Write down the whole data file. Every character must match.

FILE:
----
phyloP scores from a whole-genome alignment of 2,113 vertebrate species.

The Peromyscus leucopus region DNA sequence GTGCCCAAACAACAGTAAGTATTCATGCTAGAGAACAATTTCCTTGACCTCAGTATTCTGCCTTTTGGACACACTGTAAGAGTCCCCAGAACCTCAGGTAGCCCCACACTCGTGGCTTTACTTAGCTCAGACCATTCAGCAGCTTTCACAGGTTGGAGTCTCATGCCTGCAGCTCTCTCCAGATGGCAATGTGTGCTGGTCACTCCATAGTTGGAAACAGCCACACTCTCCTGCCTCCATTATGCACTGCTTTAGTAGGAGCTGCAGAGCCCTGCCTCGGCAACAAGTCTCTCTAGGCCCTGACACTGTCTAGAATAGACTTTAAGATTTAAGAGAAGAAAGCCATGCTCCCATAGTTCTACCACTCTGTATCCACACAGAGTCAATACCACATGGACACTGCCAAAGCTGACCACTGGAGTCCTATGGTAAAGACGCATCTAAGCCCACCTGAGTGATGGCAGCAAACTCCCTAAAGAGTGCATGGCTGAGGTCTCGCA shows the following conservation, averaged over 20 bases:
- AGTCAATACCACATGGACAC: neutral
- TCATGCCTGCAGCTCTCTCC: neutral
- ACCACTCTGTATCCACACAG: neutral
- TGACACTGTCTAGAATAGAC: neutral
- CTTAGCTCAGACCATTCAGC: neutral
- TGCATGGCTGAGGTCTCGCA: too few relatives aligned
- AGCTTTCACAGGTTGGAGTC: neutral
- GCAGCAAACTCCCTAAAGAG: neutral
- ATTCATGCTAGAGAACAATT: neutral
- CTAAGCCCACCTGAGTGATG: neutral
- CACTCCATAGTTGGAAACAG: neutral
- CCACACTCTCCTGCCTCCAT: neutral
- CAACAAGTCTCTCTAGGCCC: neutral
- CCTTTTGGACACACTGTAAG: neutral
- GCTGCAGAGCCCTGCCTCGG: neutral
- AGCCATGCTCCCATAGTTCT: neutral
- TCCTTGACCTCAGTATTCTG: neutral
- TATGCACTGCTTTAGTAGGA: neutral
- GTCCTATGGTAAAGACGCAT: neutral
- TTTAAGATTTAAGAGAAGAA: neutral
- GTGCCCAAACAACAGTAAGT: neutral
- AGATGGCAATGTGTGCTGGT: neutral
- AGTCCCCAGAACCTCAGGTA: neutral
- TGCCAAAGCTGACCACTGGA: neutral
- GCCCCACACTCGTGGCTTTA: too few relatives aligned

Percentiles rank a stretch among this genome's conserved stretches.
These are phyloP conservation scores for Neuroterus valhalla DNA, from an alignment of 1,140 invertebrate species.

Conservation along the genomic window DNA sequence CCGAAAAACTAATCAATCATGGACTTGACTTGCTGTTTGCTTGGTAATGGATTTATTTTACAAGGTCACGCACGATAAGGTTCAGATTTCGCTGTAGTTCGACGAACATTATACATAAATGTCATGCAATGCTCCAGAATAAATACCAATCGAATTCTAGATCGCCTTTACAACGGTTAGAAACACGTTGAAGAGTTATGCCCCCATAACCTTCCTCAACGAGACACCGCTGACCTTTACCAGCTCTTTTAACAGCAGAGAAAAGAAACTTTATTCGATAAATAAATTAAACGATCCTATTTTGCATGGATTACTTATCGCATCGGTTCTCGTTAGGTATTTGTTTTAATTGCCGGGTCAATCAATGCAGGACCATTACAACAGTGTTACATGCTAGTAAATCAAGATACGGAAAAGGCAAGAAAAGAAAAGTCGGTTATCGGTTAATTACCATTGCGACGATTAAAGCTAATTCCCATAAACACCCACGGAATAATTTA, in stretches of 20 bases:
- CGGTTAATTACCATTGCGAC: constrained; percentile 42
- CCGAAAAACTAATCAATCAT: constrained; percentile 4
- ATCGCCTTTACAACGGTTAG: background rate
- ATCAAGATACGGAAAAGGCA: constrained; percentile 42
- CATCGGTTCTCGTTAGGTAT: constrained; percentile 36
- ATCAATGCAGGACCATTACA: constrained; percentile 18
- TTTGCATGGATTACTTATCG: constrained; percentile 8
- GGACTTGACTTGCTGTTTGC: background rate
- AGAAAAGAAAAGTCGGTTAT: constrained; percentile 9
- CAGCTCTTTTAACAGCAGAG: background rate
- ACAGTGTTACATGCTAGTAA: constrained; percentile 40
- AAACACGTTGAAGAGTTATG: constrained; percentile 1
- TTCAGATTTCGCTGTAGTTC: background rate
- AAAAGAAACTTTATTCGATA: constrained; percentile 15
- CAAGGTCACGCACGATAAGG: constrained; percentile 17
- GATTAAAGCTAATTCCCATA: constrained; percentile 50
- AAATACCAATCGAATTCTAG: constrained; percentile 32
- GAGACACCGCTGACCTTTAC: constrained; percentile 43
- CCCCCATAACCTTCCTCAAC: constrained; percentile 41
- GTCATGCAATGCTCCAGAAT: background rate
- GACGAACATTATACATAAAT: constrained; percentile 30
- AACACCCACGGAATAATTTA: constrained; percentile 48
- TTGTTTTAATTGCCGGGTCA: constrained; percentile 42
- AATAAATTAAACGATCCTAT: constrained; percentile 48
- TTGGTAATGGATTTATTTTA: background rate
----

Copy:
phyloP scores from a whole-genome alignment of 2,113 vertebrate species.

The Peromyscus leucopus region DNA sequence GTGCCCAAACAACAGTAAGTATTCATGCTAGAGAACAATTTCCTTGACCTCAGTATTCTGCCTTTTGGACACACTGTAAGAGTCCCCAGAACCTCAGGTAGCCCCACACTCGTGGCTTTACTTAGCTCAGACCATTCAGCAGCTTTCACAGGTTGGAGTCTCATGCCTGCAGCTCTCTCCAGATGGCAATGTGTGCTGGTCACTCCATAGTTGGAAACAGCCACACTCTCCTGCCTCCATTATGCACTGCTTTAGTAGGAGCTGCAGAGCCCTGCCTCGGCAACAAGTCTCTCTAGGCCCTGACACTGTCTAGAATAGACTTTAAGATTTAAGAGAAGAAAGCCATGCTCCCATAGTTCTACCACTCTGTATCCACACAGAGTCAATACCACATGGACACTGCCAAAGCTGACCACTGGAGTCCTATGGTAAAGACGCATCTAAGCCCACCTGAGTGATGGCAGCAAACTCCCTAAAGAGTGCATGGCTGAGGTCTCGCA shows the following conservation, averaged over 20 bases:
- AGTCAATACCACATGGACAC: neutral
- TCATGCCTGCAGCTCTCTCC: neutral
- ACCACTCTGTATCCACACAG: neutral
- TGACACTGTCTAGAATAGAC: neutral
- CTTAGCTCAGACCATTCAGC: neutral
- TGCATGGCTGAGGTCTCGCA: too few relatives aligned
- AGCTTTCACAGGTTGGAGTC: neutral
- GCAGCAAACTCCCTAAAGAG: neutral
- ATTCATGCTAGAGAACAATT: neutral
- CTAAGCCCACCTGAGTGATG: neutral
- CACTCCATAGTTGGAAACAG: neutral
- CCACACTCTCCTGCCTCCAT: neutral
- CAACAAGTCTCTCTAGGCCC: neutral
- CCTTTTGGACACACTGTAAG: neutral
- GCTGCAGAGCCCTGCCTCGG: neutral
- AGCCATGCTCCCATAGTTCT: neutral
- TCCTTGACCTCAGTATTCTG: neutral
- TATGCACTGCTTTAGTAGGA: neutral
- GTCCTATGGTAAAGACGCAT: neutral
- TTTAAGATTTAAGAGAAGAA: neutral
- GTGCCCAAACAACAGTAAGT: neutral
- AGATGGCAATGTGTGCTGGT: neutral
- AGTCCCCAGAACCTCAGGTA: neutral
- TGCCAAAGCTGACCACTGGA: neutral
- GCCCCACACTCGTGGCTTTA: too few relatives aligned

Percentiles rank a stretch among this genome's conserved stretches.
These are phyloP conservation scores for Neuroterus valhalla DNA, from an alignment of 1,140 invertebrate species.

Conservation along the genomic window DNA sequence CCGAAAAACTAATCAATCATGGACTTGACTTGCTGTTTGCTTGGTAATGGATTTATTTTACAAGGTCACGCACGATAAGGTTCAGATTTCGCTGTAGTTCGACGAACATTATACATAAATGTCATGCAATGCTCCAGAATAAATACCAATCGAATTCTAGATCGCCTTTACAACGGTTAGAAACACGTTGAAGAGTTATGCCCCCATAACCTTCCTCAACGAGACACCGCTGACCTTTACCAGCTCTTTTAACAGCAGAGAAAAGAAACTTTATTCGATAAATAAATTAAACGATCCTATTTTGCATGGATTACTTATCGCATCGGTTCTCGTTAGGTATTTGTTTTAATTGCCGGGTCAATCAATGCAGGACCATTACAACAGTGTTACATGCTAGTAAATCAAGATACGGAAAAGGCAAGAAAAGAAAAGTCGGTTATCGGTTAATTACCATTGCGACGATTAAAGCTAATTCCCATAAACACCCACGGAATAATTTA, in stretches of 20 bases:
- CGGTTAATTACCATTGCGAC: constrained; percentile 42
- CCGAAAAACTAATCAATCAT: constrained; percentile 4
- ATCGCCTTTACAACGGTTAG: background rate
- ATCAAGATACGGAAAAGGCA: constrained; percentile 42
- CATCGGTTCTCGTTAGGTAT: constrained; percentile 36
- ATCAATGCAGGACCATTACA: constrained; percentile 18
- TTTGCATGGATTACTTATCG: constrained; percentile 8
- GGACTTGACTTGCTGTTTGC: background rate
- AGAAAAGAAAAGTCGGTTAT: constrained; percentile 9
- CAGCTCTTTTAACAGCAGAG: background rate
- ACAGTGTTACATGCTAGTAA: constrained; percentile 40
- AAACACGTTGAAGAGTTATG: constrained; percentile 1
- TTCAGATTTCGCTGTAGTTC: background rate
- AAAAGAAACTTTATTCGATA: constrained; percentile 15
- CAAGGTCACGCACGATAAGG: constrained; percentile 17
- GATTAAAGCTAATTCCCATA: constrained; percentile 50
- AAATACCAATCGAATTCTAG: constrained; percentile 32
- GAGACACCGCTGACCTTTAC: constrained; percentile 43
- CCCCCATAACCTTCCTCAAC: constrained; percentile 41
- GTCATGCAATGCTCCAGAAT: background rate
- GACGAACATTATACATAAAT: constrained; percentile 30
- AACACCCACGGAATAATTTA: constrained; percentile 48
- TTGTTTTAATTGCCGGGTCA: constrained; percentile 42
- AATAAATTAAACGATCCTAT: constrained; percentile 48
- TTGGTAATGGATTTATTTTA: background rate